Public state agencies and officials that use mobile devices for official, business purposes should have the ability to comply with archiving requirements mandated by the state-imposed public records laws.
The deadline for the production of requested records varies by state, and is as short as 5 days in states like New York, Pennsylvania, Michigan, and others.
The National Archives and Records Administration (NARA) released a directive which deals with how government agencies should manage electronic records, including mobile communication.
Some of the crucial points in the directive highlight the need to store and retain records in a trustworthy and tamper-proof manner, as well as the ability to locate, retrieve and deliver them in a timely manner.
To stay compliant with NARA, agencies need to be able to:
- define, monitor, review and update access to electronic records,
- prevent unauthorized access, tampering, deletion or destruction of archived records and
- have audit trail and legal hold capabilities.
Legal protection and easier ediscovery
There can be cases where text messages may be required as evidence in court.
A good example of legal cases where the government was communicating with citizens is a case involving allegations of police misconduct or civil rights violations.
In such cases, text messages exchanged between law enforcement officers and citizens can be crucial pieces of evidence to establish the facts and circumstances surrounding the incident.
Example legal case scenario involving text messages by government officials
A citizen alleges that they were subject to excessive force or racial profiling during a police encounter. If the government was communicating with citizens through text messages, the following types of text messages could be relevant:
Text messages between officers — Text messages exchanged among police officers involved in the incident may reveal conversations or plans related to the encounter. These messages can help establish whether there was any intent or premeditation in the actions of the officers.
Text messages between officers and dispatch — Text messages between officers and police dispatch may contain information about the nature of the call, any instructions given to the officers, and the timing of their response. This can help establish the context of the encounter.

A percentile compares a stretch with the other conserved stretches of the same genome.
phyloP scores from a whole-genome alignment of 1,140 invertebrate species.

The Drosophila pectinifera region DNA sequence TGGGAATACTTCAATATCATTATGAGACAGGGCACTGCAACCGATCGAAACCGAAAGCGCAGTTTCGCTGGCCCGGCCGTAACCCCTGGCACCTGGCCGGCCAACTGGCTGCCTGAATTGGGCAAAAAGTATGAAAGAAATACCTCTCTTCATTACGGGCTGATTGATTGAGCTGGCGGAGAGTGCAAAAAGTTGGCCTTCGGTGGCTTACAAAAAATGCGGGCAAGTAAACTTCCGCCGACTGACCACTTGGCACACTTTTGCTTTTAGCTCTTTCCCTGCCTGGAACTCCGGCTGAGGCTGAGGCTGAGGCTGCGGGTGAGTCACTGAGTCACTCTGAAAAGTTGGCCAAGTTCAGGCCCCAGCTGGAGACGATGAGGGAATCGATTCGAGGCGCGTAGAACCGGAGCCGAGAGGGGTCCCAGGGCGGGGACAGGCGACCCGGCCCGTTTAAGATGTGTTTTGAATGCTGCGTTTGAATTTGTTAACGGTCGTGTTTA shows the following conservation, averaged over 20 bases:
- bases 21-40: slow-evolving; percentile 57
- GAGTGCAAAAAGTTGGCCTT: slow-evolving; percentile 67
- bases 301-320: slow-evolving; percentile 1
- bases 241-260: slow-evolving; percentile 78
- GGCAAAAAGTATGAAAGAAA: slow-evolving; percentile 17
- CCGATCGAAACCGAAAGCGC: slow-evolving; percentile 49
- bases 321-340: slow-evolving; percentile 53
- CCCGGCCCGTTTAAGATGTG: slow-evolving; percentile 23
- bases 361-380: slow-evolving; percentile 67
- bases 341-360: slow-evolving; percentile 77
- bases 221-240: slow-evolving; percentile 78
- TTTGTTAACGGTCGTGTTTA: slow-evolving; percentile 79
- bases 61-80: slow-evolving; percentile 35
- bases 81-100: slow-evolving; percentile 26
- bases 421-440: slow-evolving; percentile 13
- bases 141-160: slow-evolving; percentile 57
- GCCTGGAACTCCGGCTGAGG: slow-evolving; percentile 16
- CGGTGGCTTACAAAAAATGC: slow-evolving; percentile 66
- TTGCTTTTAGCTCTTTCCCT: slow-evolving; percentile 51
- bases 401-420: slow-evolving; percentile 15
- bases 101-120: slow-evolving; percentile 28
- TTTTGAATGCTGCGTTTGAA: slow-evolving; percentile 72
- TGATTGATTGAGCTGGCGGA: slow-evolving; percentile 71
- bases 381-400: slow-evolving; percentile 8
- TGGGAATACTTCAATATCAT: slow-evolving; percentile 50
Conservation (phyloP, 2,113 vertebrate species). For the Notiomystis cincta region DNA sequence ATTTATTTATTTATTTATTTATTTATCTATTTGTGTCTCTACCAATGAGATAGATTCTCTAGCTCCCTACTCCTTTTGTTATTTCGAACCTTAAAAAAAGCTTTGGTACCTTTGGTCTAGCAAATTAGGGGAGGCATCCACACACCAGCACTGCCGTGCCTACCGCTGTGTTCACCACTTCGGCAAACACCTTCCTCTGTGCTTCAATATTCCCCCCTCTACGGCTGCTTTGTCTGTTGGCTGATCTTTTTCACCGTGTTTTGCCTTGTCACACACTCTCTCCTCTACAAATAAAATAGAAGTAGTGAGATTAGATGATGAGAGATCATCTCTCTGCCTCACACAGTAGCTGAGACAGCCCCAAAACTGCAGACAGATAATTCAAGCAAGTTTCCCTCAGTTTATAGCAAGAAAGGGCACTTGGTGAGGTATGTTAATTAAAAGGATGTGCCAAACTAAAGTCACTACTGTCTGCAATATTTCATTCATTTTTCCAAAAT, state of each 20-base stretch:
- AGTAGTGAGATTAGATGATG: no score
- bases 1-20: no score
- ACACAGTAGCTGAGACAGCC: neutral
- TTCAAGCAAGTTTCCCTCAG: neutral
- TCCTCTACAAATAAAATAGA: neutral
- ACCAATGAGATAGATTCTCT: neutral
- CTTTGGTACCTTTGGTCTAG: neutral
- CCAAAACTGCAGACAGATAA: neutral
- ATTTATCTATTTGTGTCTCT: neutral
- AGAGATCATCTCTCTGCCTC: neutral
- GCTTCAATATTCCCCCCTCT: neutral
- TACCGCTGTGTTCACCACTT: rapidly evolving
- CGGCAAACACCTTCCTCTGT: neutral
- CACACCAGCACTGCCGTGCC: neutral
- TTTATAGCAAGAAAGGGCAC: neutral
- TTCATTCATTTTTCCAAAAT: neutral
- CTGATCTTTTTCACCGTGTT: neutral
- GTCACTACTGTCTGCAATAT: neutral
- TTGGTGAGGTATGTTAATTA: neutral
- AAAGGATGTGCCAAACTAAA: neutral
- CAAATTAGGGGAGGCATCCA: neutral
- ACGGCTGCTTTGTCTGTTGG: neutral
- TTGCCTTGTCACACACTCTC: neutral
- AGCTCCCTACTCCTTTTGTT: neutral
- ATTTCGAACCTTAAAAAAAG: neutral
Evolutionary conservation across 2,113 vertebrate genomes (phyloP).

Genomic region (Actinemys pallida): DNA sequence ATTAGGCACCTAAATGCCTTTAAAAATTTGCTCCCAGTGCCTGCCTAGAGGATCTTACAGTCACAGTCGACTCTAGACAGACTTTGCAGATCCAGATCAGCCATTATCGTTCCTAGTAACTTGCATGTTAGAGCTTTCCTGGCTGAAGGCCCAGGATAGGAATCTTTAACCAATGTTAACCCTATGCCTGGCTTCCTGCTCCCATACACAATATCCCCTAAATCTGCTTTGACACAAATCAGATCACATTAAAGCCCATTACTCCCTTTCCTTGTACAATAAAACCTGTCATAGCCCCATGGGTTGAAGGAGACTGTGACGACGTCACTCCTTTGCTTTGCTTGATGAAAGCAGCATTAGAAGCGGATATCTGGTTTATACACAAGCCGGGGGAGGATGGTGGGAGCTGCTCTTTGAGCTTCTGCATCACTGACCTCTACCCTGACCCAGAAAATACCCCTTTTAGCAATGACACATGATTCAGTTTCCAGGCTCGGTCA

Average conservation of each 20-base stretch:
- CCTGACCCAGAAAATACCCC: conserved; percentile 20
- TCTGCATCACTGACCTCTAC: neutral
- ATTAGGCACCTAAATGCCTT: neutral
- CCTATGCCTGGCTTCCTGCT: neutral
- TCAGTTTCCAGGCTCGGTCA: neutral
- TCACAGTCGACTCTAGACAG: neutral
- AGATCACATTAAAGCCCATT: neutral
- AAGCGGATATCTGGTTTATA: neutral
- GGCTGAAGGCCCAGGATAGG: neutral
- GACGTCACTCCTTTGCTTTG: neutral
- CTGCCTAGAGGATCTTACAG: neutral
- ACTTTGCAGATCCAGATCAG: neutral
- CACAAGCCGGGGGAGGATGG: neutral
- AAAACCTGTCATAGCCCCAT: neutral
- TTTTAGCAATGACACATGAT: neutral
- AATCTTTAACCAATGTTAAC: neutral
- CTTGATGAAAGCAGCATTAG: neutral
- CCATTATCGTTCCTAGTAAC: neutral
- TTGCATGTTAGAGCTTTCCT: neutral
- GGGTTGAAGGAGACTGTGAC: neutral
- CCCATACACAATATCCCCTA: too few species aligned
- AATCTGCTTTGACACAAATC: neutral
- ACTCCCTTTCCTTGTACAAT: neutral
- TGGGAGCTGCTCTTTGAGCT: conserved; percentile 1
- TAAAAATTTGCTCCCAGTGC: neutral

Text messages between citizens and officers — Text messages exchanged between the citizen involved and the responding officers could provide insights into the communication and interaction between the parties leading up to and during the incident.
Text messages from eyewitnesses — If there were witnesses to the incident who communicated with the government (e.g., by reporting the incident to law enforcement), their text messages may contain important information about what they observed and reported.
Text messages from public officials: If public officials, such as city officials or government representatives, were involved in communications related to the incident, their text messages could shed light on the government’s response and handling of the situation.
The text messages may serve as evidence to:
Increased transparency and accountability
Text message archiving ensures that government agencies maintain a transparent record of their communications. This helps to establish accountability in government operations.
Better information retrieval
When a FOIA or a Sunshine Law request comes in, government agencies need to act fast.
Having an organized archive of text messages can save time and resources when searching for specific information or communication threads to meet the request. This efficiency is especially valuable in agencies dealing with a high volume of messages.
When agencies get an open data request, they typically follow a well-defined process to fulfill the request while ensuring compliance with the law.
Here’s a general overview of the typical process:
- Receipt of the FOIA request. The agency receives a written FOIA request from a member of the public. The request can be submitted via direct mail, email, or an online FOIA portal if the agency has one.
- Initial review: The FOIA officer (or designated staff member) reviews the request to ensure it meets the formal requirements of a FOIA request.
- Acknowledgment of receipt: The agency provides a written answer to acknowledge receipt, provides a tracking number and an estimated timeline for responding.
- Search and retrieval of records: The agency identifies and locates the records that are responsive to the FOIA request. This may involve searching through paper documents, electronic files, emails, chat histories, and text messages.
- Review for exemptions: The FOIA officers review the identified records to check if any of the information is exempt from disclosure under FOIA. There are nine specific exemptions (e.g., national security, personal privacy, law enforcement records) that may be applied to withhold certain information.